The research, based on a survey of nearly 3,000 young adults in Norway, found that drinking may inflict physical aggression among those who have a strong tendency to suppress feelings of anger when sober.
While previous studies have found a link between drinking and aggressive or violent actions, many of these were either performed in a laboratory or based on surveys from a single time period.
Studies carried out over a longer time provide a better clue as to whether drinking actually causes violence, or the behaviour is instead due to other factors, such as personality traits, LiveScience reported.
In the latest study, carried out by researchers at the Swedish Institute for Social Research, and the Norwegian Institute for Alcohol and Drug Research, the participants were assessed twice, first at 16-17 years of age and again at ages 21-22.
The subjects were asked how frequently they engaged in heavy drinking and in violent behaviours during the past 12 months. They were also gauged for their tendency to suppress anger.
The researchers found a 10-per cent increase in drinking to the point of intoxication and a 5-per cent rise in violence among the participants who reported a high inclination to suppress feelings of anger.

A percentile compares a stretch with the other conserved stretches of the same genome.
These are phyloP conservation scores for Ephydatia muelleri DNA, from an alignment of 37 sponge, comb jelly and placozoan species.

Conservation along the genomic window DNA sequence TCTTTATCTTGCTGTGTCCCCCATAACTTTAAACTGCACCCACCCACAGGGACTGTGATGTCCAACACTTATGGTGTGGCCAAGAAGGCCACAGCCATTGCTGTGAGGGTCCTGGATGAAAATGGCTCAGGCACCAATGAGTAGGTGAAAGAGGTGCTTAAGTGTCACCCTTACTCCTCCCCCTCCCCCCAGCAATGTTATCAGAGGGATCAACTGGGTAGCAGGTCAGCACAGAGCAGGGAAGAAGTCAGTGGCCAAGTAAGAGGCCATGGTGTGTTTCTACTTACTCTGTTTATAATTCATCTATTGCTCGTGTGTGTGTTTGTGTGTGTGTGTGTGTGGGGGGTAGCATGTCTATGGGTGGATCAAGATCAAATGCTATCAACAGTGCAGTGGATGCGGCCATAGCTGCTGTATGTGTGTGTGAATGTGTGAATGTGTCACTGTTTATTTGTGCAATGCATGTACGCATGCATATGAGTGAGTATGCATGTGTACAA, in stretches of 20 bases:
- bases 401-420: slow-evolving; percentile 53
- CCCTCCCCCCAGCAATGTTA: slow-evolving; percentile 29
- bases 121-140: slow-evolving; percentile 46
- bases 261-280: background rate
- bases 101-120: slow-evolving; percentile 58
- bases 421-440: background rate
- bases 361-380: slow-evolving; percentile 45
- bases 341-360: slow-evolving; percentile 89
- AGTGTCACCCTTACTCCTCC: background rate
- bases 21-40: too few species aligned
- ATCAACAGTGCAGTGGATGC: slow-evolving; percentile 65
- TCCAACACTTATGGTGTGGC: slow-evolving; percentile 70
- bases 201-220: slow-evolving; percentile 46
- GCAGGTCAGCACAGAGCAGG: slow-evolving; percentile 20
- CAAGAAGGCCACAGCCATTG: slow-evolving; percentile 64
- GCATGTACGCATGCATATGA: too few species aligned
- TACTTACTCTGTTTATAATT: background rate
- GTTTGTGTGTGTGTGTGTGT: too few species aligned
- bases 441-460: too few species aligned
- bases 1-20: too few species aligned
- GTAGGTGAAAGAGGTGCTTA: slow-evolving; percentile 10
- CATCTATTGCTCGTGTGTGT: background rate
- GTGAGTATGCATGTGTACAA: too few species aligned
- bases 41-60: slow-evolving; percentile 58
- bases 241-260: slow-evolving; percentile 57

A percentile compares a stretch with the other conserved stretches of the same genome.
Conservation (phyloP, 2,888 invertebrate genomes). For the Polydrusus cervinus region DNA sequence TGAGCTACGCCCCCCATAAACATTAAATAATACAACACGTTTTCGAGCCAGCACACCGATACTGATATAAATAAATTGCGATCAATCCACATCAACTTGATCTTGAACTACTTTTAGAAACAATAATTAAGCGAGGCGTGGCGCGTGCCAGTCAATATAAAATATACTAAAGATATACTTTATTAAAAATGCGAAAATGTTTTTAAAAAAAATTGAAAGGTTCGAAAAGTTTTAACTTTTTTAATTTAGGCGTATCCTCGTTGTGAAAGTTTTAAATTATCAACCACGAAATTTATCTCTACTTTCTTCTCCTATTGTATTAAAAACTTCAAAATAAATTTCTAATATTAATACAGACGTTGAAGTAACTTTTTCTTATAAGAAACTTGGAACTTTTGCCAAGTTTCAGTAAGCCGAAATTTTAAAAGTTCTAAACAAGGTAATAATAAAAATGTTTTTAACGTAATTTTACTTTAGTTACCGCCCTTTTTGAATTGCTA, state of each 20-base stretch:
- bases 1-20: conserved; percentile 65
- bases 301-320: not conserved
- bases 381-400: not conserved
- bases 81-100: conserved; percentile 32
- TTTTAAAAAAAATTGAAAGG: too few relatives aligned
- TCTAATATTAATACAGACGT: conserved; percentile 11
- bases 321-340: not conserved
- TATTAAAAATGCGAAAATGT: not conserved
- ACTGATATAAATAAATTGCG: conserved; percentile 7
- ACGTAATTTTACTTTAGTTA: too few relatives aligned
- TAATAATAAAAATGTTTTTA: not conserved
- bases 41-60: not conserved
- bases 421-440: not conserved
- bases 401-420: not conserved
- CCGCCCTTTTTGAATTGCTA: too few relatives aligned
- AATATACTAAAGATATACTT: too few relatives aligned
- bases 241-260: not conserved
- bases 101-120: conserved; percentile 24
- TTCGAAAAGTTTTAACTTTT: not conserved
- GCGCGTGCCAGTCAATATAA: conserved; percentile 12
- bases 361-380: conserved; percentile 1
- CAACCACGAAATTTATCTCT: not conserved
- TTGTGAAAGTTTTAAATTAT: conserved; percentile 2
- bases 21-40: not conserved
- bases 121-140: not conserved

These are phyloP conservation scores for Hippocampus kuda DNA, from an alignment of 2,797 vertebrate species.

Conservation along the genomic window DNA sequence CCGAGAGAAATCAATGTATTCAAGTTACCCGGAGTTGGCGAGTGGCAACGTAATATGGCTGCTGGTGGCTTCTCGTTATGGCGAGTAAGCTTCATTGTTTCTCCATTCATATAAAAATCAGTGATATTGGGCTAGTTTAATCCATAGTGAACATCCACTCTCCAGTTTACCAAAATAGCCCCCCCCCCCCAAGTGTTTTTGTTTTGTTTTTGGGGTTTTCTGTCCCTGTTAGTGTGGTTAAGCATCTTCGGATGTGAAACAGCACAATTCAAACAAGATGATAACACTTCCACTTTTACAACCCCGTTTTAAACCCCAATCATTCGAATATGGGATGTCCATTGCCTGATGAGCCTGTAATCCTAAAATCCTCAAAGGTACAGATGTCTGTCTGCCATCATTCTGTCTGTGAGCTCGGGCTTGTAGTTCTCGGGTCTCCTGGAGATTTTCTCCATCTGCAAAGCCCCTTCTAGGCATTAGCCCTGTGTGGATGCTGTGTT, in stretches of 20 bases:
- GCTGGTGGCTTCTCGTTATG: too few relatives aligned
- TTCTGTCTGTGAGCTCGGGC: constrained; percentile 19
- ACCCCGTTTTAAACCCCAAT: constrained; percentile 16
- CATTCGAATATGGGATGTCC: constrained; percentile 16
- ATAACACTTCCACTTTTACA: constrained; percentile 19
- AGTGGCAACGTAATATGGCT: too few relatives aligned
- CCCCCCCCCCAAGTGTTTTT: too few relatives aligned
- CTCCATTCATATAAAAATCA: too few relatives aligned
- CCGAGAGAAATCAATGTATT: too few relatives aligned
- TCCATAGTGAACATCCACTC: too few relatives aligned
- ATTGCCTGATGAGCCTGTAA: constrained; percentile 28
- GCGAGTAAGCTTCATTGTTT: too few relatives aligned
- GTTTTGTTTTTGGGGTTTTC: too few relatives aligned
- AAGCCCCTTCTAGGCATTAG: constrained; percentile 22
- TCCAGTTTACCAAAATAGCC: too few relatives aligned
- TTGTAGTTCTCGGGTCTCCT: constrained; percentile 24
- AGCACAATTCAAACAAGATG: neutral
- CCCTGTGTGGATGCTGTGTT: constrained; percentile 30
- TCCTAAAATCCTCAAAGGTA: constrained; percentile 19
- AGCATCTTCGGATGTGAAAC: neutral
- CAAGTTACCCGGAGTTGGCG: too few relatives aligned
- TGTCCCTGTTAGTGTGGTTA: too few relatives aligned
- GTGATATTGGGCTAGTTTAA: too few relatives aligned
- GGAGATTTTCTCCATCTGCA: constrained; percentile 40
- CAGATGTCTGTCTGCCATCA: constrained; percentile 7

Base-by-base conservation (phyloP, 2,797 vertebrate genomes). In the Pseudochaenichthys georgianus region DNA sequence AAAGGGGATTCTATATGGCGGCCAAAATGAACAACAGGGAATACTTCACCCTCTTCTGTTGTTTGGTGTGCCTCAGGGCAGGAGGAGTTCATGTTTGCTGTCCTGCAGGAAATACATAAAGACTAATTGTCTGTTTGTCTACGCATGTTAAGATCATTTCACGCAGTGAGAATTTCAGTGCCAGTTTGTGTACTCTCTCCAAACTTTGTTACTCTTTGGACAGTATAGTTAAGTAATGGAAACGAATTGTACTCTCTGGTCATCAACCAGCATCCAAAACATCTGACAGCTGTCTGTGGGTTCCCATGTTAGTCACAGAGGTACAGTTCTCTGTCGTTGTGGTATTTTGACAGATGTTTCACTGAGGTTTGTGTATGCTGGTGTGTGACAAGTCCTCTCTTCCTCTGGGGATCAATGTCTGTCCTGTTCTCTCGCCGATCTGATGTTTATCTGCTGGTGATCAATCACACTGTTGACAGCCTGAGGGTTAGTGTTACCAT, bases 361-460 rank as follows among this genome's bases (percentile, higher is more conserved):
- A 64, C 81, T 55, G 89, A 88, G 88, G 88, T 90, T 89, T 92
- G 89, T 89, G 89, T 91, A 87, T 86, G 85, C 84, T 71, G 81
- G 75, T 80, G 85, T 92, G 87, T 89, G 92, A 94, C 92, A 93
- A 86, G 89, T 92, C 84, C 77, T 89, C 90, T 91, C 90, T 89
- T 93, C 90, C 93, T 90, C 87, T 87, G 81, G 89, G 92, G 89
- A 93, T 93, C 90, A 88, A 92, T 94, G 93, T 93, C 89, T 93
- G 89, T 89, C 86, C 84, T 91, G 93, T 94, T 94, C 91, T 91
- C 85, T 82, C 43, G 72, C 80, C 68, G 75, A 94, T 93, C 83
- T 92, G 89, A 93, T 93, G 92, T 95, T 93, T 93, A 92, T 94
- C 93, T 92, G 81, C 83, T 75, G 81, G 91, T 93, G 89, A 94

The researchers observed no such association among those who did not habitually suppress their angry feelings.
So those who held in their anger were more likely to get drunk and that drunkenness was linked to an increase in the likelihood of getting into a brawl, the researchers wrote in the latest issue of journal 'Addiction'.
"Only a tiny fraction of all drinking events involve violence. And whether intoxicated aggression is likely to occur seems to depend on the drinkers' propensity to withhold angry feelings when sober," they wrote.
They also said that those with pent-up rage might act violently, because drinking alcohol can result in loss of self-control.